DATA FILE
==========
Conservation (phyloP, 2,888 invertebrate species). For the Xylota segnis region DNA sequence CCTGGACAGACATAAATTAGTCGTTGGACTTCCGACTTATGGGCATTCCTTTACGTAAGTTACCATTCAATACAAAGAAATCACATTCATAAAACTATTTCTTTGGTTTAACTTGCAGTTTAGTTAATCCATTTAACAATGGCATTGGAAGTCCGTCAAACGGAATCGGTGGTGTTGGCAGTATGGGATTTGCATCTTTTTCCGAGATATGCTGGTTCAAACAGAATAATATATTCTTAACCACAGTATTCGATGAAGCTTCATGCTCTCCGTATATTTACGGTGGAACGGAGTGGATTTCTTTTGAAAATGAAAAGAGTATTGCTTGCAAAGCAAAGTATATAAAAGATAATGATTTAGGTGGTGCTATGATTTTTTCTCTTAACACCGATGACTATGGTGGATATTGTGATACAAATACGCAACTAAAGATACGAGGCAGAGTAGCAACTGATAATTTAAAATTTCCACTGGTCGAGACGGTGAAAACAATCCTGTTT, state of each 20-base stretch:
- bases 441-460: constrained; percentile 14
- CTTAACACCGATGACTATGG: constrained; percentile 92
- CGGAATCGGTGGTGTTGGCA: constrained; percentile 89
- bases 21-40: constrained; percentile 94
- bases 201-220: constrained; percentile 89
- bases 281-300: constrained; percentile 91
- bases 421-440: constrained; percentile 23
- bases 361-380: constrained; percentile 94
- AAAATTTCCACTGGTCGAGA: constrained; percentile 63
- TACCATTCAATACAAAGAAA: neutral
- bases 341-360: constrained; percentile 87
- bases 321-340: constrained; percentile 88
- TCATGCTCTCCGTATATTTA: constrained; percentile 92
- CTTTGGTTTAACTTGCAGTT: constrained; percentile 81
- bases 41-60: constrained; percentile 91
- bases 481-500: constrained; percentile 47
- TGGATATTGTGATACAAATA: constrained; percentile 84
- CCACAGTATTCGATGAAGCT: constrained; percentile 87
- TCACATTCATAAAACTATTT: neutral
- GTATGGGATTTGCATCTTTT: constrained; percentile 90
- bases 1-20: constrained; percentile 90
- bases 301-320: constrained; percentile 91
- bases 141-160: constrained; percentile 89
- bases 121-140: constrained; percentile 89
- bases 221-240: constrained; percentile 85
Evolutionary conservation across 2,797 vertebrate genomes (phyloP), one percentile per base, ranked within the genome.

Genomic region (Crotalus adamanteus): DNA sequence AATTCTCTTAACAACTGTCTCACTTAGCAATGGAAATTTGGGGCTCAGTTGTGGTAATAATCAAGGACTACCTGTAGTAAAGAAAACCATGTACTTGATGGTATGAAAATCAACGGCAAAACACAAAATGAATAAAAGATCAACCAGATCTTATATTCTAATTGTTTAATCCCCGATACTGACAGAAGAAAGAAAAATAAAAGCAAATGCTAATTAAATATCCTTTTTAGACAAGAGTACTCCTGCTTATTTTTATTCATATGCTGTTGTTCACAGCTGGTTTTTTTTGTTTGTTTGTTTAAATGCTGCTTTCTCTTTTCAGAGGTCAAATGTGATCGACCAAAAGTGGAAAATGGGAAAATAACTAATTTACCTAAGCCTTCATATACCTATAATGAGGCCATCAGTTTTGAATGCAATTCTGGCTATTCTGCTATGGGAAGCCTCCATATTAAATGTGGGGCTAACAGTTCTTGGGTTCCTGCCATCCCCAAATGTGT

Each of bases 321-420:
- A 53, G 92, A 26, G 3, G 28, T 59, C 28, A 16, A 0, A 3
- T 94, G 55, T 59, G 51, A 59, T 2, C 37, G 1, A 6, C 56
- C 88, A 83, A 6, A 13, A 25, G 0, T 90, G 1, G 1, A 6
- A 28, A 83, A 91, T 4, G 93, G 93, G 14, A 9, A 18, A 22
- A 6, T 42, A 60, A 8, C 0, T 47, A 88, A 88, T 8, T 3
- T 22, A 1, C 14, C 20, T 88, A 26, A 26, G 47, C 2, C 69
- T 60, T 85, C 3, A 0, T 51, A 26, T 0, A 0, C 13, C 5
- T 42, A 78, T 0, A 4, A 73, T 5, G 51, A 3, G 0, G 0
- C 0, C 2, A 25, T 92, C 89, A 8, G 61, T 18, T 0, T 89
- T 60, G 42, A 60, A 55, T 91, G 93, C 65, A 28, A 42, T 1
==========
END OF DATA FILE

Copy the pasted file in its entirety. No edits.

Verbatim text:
Conservation (phyloP, 2,888 invertebrate species). For the Xylota segnis region DNA sequence CCTGGACAGACATAAATTAGTCGTTGGACTTCCGACTTATGGGCATTCCTTTACGTAAGTTACCATTCAATACAAAGAAATCACATTCATAAAACTATTTCTTTGGTTTAACTTGCAGTTTAGTTAATCCATTTAACAATGGCATTGGAAGTCCGTCAAACGGAATCGGTGGTGTTGGCAGTATGGGATTTGCATCTTTTTCCGAGATATGCTGGTTCAAACAGAATAATATATTCTTAACCACAGTATTCGATGAAGCTTCATGCTCTCCGTATATTTACGGTGGAACGGAGTGGATTTCTTTTGAAAATGAAAAGAGTATTGCTTGCAAAGCAAAGTATATAAAAGATAATGATTTAGGTGGTGCTATGATTTTTTCTCTTAACACCGATGACTATGGTGGATATTGTGATACAAATACGCAACTAAAGATACGAGGCAGAGTAGCAACTGATAATTTAAAATTTCCACTGGTCGAGACGGTGAAAACAATCCTGTTT, state of each 20-base stretch:
- bases 441-460: constrained; percentile 14
- CTTAACACCGATGACTATGG: constrained; percentile 92
- CGGAATCGGTGGTGTTGGCA: constrained; percentile 89
- bases 21-40: constrained; percentile 94
- bases 201-220: constrained; percentile 89
- bases 281-300: constrained; percentile 91
- bases 421-440: constrained; percentile 23
- bases 361-380: constrained; percentile 94
- AAAATTTCCACTGGTCGAGA: constrained; percentile 63
- TACCATTCAATACAAAGAAA: neutral
- bases 341-360: constrained; percentile 87
- bases 321-340: constrained; percentile 88
- TCATGCTCTCCGTATATTTA: constrained; percentile 92
- CTTTGGTTTAACTTGCAGTT: constrained; percentile 81
- bases 41-60: constrained; percentile 91
- bases 481-500: constrained; percentile 47
- TGGATATTGTGATACAAATA: constrained; percentile 84
- CCACAGTATTCGATGAAGCT: constrained; percentile 87
- TCACATTCATAAAACTATTT: neutral
- GTATGGGATTTGCATCTTTT: constrained; percentile 90
- bases 1-20: constrained; percentile 90
- bases 301-320: constrained; percentile 91
- bases 141-160: constrained; percentile 89
- bases 121-140: constrained; percentile 89
- bases 221-240: constrained; percentile 85
Evolutionary conservation across 2,797 vertebrate genomes (phyloP), one percentile per base, ranked within the genome.

Genomic region (Crotalus adamanteus): DNA sequence AATTCTCTTAACAACTGTCTCACTTAGCAATGGAAATTTGGGGCTCAGTTGTGGTAATAATCAAGGACTACCTGTAGTAAAGAAAACCATGTACTTGATGGTATGAAAATCAACGGCAAAACACAAAATGAATAAAAGATCAACCAGATCTTATATTCTAATTGTTTAATCCCCGATACTGACAGAAGAAAGAAAAATAAAAGCAAATGCTAATTAAATATCCTTTTTAGACAAGAGTACTCCTGCTTATTTTTATTCATATGCTGTTGTTCACAGCTGGTTTTTTTTGTTTGTTTGTTTAAATGCTGCTTTCTCTTTTCAGAGGTCAAATGTGATCGACCAAAAGTGGAAAATGGGAAAATAACTAATTTACCTAAGCCTTCATATACCTATAATGAGGCCATCAGTTTTGAATGCAATTCTGGCTATTCTGCTATGGGAAGCCTCCATATTAAATGTGGGGCTAACAGTTCTTGGGTTCCTGCCATCCCCAAATGTGT

Each of bases 321-420:
- A 53, G 92, A 26, G 3, G 28, T 59, C 28, A 16, A 0, A 3
- T 94, G 55, T 59, G 51, A 59, T 2, C 37, G 1, A 6, C 56
- C 88, A 83, A 6, A 13, A 25, G 0, T 90, G 1, G 1, A 6
- A 28, A 83, A 91, T 4, G 93, G 93, G 14, A 9, A 18, A 22
- A 6, T 42, A 60, A 8, C 0, T 47, A 88, A 88, T 8, T 3
- T 22, A 1, C 14, C 20, T 88, A 26, A 26, G 47, C 2, C 69
- T 60, T 85, C 3, A 0, T 51, A 26, T 0, A 0, C 13, C 5
- T 42, A 78, T 0, A 4, A 73, T 5, G 51, A 3, G 0, G 0
- C 0, C 2, A 25, T 92, C 89, A 8, G 61, T 18, T 0, T 89
- T 60, G 42, A 60, A 55, T 91, G 93, C 65, A 28, A 42, T 1